The Northwest region of Bulgaria is often described as the least developed region in economic terms. However, when it comes to nature, history, traditions, food and winemaking, the Northwest region might be the most authentic and preserved region in Bulgaria.

Northwest region of Bulgaria on a map

The Northwestern region starts just north of Sofia – the capital of Bulgaria. You have to cross the dramatic Stara Planina (Balkan) mountain range in order to get to the Northwest. The drive from Sofia is scenic with long stretches of pristine nature and untouched landscapes. On our way, we passed a number of tunnels piercing the proud Balkan mountains as well as some dramatic aqueduct-like passages.

Our first stop was the town of Vratza. Vratza is famous for its steep rocks – part of a natural park -towering over the city. It was on these rocks that one of Bulgaria’s most inspiring revolutionaries from the 19th century – Hristo Botev – found his death; hence, the big monument of him in the city center. We ate at a local restaurant (Balabanov House) located right off the main street, where we could choose from a variety of traditional dishes. Just outside of Vratza is the Ledenika cave, famous for its cave rock formations.

Statue of Hristo Botev in the centre of Vratsa

We were getting thirsty so we headed out to our first wine stop. And what a stop it was! The Borovitsa Winery was the destination we were aiming for and after a quick 1.5 hour drive, we reached our goal. The winery is housed in the village of Borovitsa and boasts a wide range of wines – sparkling wine, orange wine and of course, whites and reds. In addition, the grape varieties that Borovitsa works with are not the most usual grapes you find in a Bulgarian winery. Some of the more interesting grape varieties that can be discovered in Borovitsa’s vineyards are: Rkatziteli, Evmolpia, Gamay Noir, Pinot Noir and of course, the traditional red variety for the Northwest – Gamza.

Inside of Borovitsa winery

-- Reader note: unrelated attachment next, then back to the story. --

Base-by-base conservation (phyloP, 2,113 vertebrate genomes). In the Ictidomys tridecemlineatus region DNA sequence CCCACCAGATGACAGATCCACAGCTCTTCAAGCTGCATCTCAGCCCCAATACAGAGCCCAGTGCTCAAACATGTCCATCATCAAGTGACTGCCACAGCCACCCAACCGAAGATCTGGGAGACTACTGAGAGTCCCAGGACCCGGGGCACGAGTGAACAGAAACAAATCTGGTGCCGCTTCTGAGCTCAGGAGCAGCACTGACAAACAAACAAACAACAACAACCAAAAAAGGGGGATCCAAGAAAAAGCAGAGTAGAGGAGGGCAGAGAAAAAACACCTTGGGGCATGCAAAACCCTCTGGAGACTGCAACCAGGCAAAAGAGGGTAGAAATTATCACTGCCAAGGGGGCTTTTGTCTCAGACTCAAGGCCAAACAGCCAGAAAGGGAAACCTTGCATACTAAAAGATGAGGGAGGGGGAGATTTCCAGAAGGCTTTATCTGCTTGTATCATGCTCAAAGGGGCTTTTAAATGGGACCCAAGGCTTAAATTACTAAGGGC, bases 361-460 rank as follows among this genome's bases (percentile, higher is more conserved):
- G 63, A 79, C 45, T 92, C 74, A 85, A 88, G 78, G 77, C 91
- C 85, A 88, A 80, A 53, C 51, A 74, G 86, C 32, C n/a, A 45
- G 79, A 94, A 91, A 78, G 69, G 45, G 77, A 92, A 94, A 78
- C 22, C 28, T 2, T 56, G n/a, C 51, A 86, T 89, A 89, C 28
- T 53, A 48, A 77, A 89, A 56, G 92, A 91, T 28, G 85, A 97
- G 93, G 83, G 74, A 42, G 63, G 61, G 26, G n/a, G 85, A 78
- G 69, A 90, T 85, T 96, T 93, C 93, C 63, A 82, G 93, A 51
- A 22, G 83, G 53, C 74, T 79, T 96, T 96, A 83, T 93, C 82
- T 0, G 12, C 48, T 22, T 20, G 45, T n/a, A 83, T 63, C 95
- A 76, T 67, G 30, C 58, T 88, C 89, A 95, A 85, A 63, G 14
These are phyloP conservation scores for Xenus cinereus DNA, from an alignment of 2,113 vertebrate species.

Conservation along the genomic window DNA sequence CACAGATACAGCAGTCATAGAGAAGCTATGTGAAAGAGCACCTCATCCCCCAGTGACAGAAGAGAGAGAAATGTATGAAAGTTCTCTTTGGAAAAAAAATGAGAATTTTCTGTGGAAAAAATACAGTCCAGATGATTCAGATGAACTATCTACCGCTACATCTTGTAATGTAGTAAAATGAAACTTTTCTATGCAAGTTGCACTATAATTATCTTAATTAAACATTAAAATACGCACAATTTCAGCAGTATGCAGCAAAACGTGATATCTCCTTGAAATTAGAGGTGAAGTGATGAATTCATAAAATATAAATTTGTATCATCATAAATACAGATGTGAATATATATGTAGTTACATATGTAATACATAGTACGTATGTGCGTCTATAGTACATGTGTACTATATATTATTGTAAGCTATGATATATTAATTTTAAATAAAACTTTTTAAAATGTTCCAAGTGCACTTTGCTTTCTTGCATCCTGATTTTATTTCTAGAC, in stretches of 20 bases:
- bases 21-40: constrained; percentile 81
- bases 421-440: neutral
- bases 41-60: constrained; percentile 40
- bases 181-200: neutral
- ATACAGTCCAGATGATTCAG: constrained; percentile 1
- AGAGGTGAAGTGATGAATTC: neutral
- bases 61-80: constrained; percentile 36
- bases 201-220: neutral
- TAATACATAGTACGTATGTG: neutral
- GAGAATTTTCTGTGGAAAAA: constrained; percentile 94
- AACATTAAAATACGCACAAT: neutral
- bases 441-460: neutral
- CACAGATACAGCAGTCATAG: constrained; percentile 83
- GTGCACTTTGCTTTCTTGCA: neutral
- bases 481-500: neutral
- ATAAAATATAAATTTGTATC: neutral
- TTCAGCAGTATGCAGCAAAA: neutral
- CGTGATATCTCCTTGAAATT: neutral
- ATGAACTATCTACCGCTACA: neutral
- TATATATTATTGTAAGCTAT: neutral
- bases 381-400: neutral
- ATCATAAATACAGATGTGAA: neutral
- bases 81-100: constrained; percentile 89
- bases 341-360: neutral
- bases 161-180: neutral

Speaking of the vineyards, Borovitsa has the most hard to access vineyard we have seen so far in Bulgaria. A small plot of Borovitsa’s vineyards is tucked in between the impressive 35 kilometer-long Belogradchik rock formations. How did we get there? We went on a wine safari! We embarked on a 4×4 drive and drove around the Belogradchik rock formations in order to get to the vineyard. On the way, we stopped at specially-created picnic spots providing a perfect view over the mysterious Belogradchik rocks. We also went on a wine treasure hunt and visited the 103 year-old vineyard that Borovitsa takes care of. Read more about Borovitsa Winery and our wine safari experience in our post: Borovitsa: Wine on the rocks.

Inside of Borovitsa winery

This perfect day ended with a tasting of Borovitsa wines and a home-cooked dinner at a guesthouse located right by the iconic Borov Kamuk (Pine Stone) rock ensemble, part of the Belogradchik rock formations. There is nothing better than having a nice family-style dinner, tasting some outstanding wines and waking up the next day to the changing colors of Borov Kamuk.

Belogradchik rocks
Borovitsa wines

After breakfast, we headed to the town of Belogradchik, about 15 minutes away from Borovitsa, where we visited the Kaleto fortress. Kaleto is an ancient fortress using the Belogradchik rock formations as natural fortification walls. After a refreshing walk along the rocks, it was time for more wine!

Kaleto Fortress

Next on our agenda was a winery located in a cave. That’s right: a cave! The astonishing Magura winery is situated in the Magura cave – one of the largest caves in Bulgaria where prehistoric cave drawings have been found. Magura winery was created during the Socialist period when the wine industry was state-owned. The winery opened its doors for the first time in 1970. The main person behind the project was an oenology professor from the nearby Rabisha village who studied in France and discovered that the characteristics of the area were similar to those in the Champagne region. Thus, Magura winery became the first Bulgarian winery to specialize in sparkling wine. We had to walk down a damp and dark tunnel, leading us into the cave. Once inside, we could see bottles with sparkling wine lined up going through the remouage process, old degorging and bottling machines and a tasting corner with used oak barrels serving as tables. Tastings at Magura winery are unique as they are conducted inside the dimly lit cave.